The clincher was the Vanilla Rum Sauce made from homemade Malagasy rum flavored with vanilla beans (that he grew himself)! Since we don’t all have access to a distillery and vanilla beans in our backyard, I’m sure this sauce would be totally acceptable with store-bought vanilla-flavored rum. Or, if you are going to be really lazy about it, you could also just spike some melted vanilla ice cream and voila, sauce done. I won’t tell a soul…
Recipes courtesy of Chris Golden, scientist, Malagasy music video star, blow-dart hunter extraordinaire.
24 oz. crushed tomatoes with basil
1 ½ cups smooth peanut butter (roughly, half of a standard-sized jar)
3 cups chopped shitake mushrooms
2 cups chopped leeks
8 oz. coconut milk
8 pods of Melegueta pepper (substitute brown cardamom)
2 tablespoons ground ginger powder (or more to taste)
1 tablespoon garlic powder
1 teaspoon dried red pepper flakes (or more to taste)
Salt and pepper to taste
Bunch of cilantro, coarsely chopped
1. Combine the crushed tomatoes and peanut butter in a large skillet or pot and simmer slowly, stirring every so often so that the peanut butter doesn’t burn.
2. In a separate pot, cook the chopped mushrooms and leeks in the coconut milk until softened. You can make your own by soaking some shredded coconut meat in hot water, or you can use the canned variety.
3. Once the mushrooms and leeks are softened, add everything to the skillet with the tomatoes and peanut butter.
4. Add the pods of Melegueta pepper (or cardamom). To release the flavor even more, crush the pods with the back of your knife (like you would crush a clove of garlic). They should pop open slightly.
5. Add ginger powder, garlic powder, dried red pepper flakes (or harissa), salt and pepper.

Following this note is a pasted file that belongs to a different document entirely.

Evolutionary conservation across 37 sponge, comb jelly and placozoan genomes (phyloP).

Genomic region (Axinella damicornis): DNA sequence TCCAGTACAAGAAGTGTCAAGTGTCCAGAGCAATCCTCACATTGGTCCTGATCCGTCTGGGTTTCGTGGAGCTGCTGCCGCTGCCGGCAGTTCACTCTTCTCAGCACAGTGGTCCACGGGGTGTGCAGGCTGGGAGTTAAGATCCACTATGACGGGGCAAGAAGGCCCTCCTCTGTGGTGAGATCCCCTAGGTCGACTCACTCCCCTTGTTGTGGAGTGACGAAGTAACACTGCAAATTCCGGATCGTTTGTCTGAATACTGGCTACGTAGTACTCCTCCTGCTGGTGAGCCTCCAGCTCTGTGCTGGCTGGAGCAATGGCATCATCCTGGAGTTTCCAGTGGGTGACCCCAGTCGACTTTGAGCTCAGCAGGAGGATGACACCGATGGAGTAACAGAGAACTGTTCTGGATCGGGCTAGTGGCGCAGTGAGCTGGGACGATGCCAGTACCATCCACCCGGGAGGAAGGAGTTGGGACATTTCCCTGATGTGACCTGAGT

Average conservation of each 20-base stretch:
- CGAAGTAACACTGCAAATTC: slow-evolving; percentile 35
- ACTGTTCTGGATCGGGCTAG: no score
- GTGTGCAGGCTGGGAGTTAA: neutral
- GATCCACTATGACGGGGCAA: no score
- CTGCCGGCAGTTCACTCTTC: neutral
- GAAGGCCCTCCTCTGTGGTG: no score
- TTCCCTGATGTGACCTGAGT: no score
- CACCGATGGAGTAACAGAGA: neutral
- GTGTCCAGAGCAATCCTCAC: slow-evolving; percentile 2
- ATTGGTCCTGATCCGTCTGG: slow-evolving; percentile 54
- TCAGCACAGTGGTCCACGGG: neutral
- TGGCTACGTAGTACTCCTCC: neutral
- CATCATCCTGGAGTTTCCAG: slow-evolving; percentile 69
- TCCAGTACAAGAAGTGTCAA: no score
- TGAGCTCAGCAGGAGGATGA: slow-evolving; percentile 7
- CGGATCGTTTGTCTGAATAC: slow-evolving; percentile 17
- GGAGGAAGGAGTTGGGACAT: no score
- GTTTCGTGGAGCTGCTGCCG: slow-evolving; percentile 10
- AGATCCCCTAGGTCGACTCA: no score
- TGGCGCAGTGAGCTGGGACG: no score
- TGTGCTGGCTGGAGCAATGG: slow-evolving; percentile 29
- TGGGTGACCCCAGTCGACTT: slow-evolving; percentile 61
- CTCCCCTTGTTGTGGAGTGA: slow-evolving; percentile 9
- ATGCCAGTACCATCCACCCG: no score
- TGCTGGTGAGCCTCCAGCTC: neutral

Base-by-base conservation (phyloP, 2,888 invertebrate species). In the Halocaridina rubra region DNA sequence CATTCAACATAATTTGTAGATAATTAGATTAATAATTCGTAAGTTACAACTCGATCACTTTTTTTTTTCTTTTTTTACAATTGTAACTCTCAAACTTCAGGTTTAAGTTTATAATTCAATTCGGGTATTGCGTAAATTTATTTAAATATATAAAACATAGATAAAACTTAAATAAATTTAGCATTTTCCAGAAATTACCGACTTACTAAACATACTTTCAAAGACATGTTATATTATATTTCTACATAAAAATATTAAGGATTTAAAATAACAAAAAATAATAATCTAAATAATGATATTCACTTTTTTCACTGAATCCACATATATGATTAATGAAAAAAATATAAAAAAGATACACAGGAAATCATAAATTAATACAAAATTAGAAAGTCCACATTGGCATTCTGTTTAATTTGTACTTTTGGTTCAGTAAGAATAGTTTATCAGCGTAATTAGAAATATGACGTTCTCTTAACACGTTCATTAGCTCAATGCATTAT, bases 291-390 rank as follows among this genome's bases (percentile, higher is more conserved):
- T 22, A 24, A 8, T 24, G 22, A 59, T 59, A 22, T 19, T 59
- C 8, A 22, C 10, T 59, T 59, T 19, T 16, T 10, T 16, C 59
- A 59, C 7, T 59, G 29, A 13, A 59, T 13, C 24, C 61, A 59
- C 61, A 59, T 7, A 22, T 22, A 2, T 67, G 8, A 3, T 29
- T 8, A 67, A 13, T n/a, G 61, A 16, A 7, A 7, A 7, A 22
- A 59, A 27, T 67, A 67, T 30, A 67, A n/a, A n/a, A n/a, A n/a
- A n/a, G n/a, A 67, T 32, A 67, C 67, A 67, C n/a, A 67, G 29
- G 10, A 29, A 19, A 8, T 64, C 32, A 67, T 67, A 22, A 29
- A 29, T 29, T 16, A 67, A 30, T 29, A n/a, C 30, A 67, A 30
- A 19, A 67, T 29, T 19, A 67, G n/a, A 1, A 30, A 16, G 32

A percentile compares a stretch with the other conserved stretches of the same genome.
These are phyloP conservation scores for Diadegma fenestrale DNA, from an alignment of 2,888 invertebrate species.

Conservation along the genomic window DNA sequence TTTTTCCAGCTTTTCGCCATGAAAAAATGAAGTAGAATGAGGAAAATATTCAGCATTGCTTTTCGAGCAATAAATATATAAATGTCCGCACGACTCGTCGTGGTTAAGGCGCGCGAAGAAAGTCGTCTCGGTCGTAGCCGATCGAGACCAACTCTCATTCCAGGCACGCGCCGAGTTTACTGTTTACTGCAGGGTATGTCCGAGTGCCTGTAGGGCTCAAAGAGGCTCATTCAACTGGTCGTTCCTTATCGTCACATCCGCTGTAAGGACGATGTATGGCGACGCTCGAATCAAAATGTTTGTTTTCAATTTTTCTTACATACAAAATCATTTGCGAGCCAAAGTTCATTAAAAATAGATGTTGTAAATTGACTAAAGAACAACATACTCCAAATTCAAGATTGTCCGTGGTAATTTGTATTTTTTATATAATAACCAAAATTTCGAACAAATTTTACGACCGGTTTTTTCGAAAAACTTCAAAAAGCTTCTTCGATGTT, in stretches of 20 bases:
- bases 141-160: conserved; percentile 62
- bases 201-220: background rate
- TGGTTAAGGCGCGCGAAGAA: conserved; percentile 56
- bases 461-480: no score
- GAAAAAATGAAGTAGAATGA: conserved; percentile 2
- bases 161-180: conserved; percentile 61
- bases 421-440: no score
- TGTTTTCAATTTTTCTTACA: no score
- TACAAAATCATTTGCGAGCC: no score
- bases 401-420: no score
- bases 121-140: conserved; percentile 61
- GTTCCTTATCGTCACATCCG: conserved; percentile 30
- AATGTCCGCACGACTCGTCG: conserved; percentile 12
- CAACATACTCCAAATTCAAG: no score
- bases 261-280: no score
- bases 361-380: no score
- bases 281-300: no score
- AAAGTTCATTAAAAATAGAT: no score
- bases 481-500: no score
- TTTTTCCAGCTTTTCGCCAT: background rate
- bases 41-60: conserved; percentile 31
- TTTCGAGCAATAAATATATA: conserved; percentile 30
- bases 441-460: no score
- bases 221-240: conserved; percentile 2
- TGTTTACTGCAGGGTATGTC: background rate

6. Allow the mixture to thoroughly combine, and come to a simmer. Stir in the chopped cilantro and serve immediately.
7. Best served with couscous, but also good with rice.
Bread Pudding with Malagasy Vanilla Rum Sauce
1 ½ loaves stale French bread, sliced into thick pieces
2 cups milk
1 stick butter
½ cup sugar
1. Slice the bread into thick pieces, about 1 ½ inches thick, and leave it out for a day or two so that it hardens up a bit.
2. In a slow cooker, add the bread and milk. If you want to be extra decadent, you can use half-and-half, but it’s not really necessary.
3. Stir in whatever fruit you like. Our version (highly recommended) used homemade raisins, dried plums, and white peaches, sliced up. You can choose how much or little to put in.
4. Stir in a melted stick of butter.
5. Beat together the eggs and sugar. Pour over the mixture.
6. Cover the slow cooker and cook on low for 3-4 hours. Once a knife comes out clean, you’re good to go. Try to wait for the bread to be golden brown.
7. Top with Vanilla Rum Sauce and whipped cream right before serving.
Vanilla Rum Sauce:
Aggressive Version: Make your own vanilla rum by soaking split Malagasy vanilla beans in rum for several weeks.
Ambitious Version: Mix together 6 shots of store-bought vanilla rum with 3 tablespoons of sugar, and ¼ cup of cream (or half-and-half). Gently heat it over low-heat until the sugar dissolves and the ingredients combine.
Slacker Version: Melt some vanilla bean ice cream into a “sauce” and stir in some rum.
And for all you loyal fans who made it all the way to the bottom of this post…a Special Hidden Track just for you
Along with the African-Dinner-themed shots of Malagasy Vanilla Rum (which for the record, burns so good, right down to your core being), we also imbibed in some other beverages – not so much African, but very much Golden. I present to you, the Tabasco Margarita.